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Almost 9 in 10 homes unaffordable for people on Housing Benefit

NIFHA has welcomed new research from Housing Rights which shows that renting privately in Northern Ireland is becoming increasingly unaffordable for people who rely on housing benefit to pay their rent.
Woman at podium at conference

NIFHA has welcomed new research from Housing Rights which shows that renting privately in Northern Ireland is becoming increasingly unaffordable for people who rely on housing benefit to pay their rent.

Almost 9 out of 10 of rental properties are out of reach for people receiving Housing Benefit with the research showing that as little as 12% of properties in the sector would have their rent fully covered by the amount of benefit available.

The research also shows that over a ten year period, whilst the number of households renting from private landlords has increased significantly, the number of properties which are available to rent at a level which is fully covered by housing benefit has reduced by 75%.

Commenting on the findings, NIFHA chief executive Ben Collins said

“NIFHA welcomes this important research which highlights the alarming gap between Housing Benefit and the cost of renting in the private sector.

“People on low incomes are worst affected by this and are also facing the potential ending of welfare reform mitigations next March.  As there are more than 24,000 people already in housing stress, we need to help people maintain their homes and build more across all tenures.

“Housing associations are keen to develop more mixed tenure schemes to address this urgent issue. Our sector will continue to work with the Department for Communities, NI Housing Executive and others to achieve this.”

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Housing Rights warns warned that the findings are particularly concerning when read alongside government statistics which show loss of rental accommodation as one of the top reasons for homelessness locally.

Kate McCauley, Policy & Practice Manager with Housing Rights, commented

“Our research highlights clear and persistent affordability issues for low income private renters who are impacted by a growing gap between the level of benefit help available and their rents.

“With benefit support supposed to cover the rent in the bottom third of the market, it is deeply concerning that as little as 1 in 10 properties are actually available at this rate.

“We identified that in over half of all properties advertised for rent, the tenants would have to pay a shortfall varying from £45-£134 per month. We are concerned this places many low income households under serious pressure to keep a roof over their heads.”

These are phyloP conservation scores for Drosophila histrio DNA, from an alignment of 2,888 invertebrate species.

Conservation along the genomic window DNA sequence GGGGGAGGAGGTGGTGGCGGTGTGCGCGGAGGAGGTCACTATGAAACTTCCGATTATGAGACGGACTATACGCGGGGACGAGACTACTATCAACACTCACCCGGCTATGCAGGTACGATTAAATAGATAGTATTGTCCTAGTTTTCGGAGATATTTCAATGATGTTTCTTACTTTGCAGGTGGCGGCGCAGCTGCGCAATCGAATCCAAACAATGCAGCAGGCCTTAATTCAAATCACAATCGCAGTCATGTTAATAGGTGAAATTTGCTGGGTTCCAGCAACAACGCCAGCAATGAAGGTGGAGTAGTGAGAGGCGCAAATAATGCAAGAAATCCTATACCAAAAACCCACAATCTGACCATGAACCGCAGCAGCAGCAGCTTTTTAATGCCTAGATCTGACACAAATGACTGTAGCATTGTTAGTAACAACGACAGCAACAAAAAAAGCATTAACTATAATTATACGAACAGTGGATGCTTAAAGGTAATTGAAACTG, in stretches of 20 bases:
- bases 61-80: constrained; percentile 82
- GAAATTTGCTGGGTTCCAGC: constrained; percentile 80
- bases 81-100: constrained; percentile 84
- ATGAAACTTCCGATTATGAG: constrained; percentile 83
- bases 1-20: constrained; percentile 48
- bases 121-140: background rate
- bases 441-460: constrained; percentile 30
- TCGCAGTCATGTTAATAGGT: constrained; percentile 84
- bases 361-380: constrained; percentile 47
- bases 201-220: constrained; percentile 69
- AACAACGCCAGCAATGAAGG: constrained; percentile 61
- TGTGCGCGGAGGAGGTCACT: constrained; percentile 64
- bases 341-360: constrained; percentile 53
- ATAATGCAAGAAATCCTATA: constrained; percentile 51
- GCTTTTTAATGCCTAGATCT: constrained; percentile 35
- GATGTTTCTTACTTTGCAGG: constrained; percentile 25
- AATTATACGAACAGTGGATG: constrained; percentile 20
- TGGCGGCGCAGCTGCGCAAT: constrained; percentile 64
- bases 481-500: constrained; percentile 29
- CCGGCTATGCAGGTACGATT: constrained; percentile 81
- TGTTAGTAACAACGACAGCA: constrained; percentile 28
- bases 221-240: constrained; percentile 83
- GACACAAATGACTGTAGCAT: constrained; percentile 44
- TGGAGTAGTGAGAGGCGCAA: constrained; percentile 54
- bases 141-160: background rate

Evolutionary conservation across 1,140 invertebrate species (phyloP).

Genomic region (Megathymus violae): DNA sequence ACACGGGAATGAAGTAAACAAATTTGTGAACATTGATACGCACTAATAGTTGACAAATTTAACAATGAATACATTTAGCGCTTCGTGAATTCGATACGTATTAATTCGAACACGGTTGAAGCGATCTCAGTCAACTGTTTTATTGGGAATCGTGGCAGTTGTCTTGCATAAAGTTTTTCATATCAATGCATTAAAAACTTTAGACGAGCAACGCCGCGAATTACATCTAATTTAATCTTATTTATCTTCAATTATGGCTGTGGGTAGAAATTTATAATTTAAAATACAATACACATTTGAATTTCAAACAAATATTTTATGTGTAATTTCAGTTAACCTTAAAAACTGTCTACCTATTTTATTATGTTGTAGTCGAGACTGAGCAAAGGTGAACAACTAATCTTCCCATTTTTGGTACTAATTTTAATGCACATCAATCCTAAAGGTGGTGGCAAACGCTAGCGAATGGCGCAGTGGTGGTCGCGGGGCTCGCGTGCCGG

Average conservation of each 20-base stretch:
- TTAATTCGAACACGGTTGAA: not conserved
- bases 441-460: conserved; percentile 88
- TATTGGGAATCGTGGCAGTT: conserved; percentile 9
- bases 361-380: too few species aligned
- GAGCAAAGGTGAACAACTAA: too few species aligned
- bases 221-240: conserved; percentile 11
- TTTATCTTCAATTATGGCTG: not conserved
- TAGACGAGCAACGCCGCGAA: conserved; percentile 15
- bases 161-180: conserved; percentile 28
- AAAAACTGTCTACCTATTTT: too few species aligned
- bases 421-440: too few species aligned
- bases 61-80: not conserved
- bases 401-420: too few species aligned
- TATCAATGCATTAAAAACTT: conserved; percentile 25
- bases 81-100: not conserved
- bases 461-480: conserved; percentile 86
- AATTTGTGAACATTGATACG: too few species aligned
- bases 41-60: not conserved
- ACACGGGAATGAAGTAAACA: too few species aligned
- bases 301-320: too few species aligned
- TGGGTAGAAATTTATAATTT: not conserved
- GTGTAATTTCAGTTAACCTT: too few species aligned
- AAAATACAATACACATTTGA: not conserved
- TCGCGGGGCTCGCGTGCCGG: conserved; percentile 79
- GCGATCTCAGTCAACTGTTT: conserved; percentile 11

The research identifies that, whilst on average rents in Northern Ireland have risen roughly in line with inflation, housing benefit for private renters has not. Housing Benefit paid to households who rent their home from a private landlord is paid at the Local Housing Allowance (LHA) rate. The formula used to decide how much LHA rate to pay to these households has been impacted by a number of benefit cuts since 2011, including the benefit freeze. It is estimated that 38% of those living in the PRS in NI are in poverty[1] (JRF, 2018)

The research findings come at a time when charities across the UK have been highlighting the impact that cuts to LHA rates has had on low income households who rely on the benefit to stay in their homes. Locally, Housing Rights says that whilst this research shows the local picture of these national concerns, there is also a specific Northern Ireland response that is required.

Ms McCauley continued “At a national level, Housing Rights joins others in calling for Westminster to ensure that Local Housing Allowance payments are adjusted to cover, at minimum, the bottom third of rents in the private rented sector. It is vital that the increasing numbers of families who live in this sector, often because they can’t access a social home, have the government support they need to find and keep their home.

“Closer to home, this research should also be reflected on by local policy makers in a number of key areas. Firstly, the extent of the affordability problems facing low income households is further evidence of the unsuitability of the sector for vulnerable homeless households.  Secondly, any additional welfare protections being considered post March 2020 should include some level of additional practical support to assist private tenants who face affordability problems because of the cuts to Local Housing Allowance.”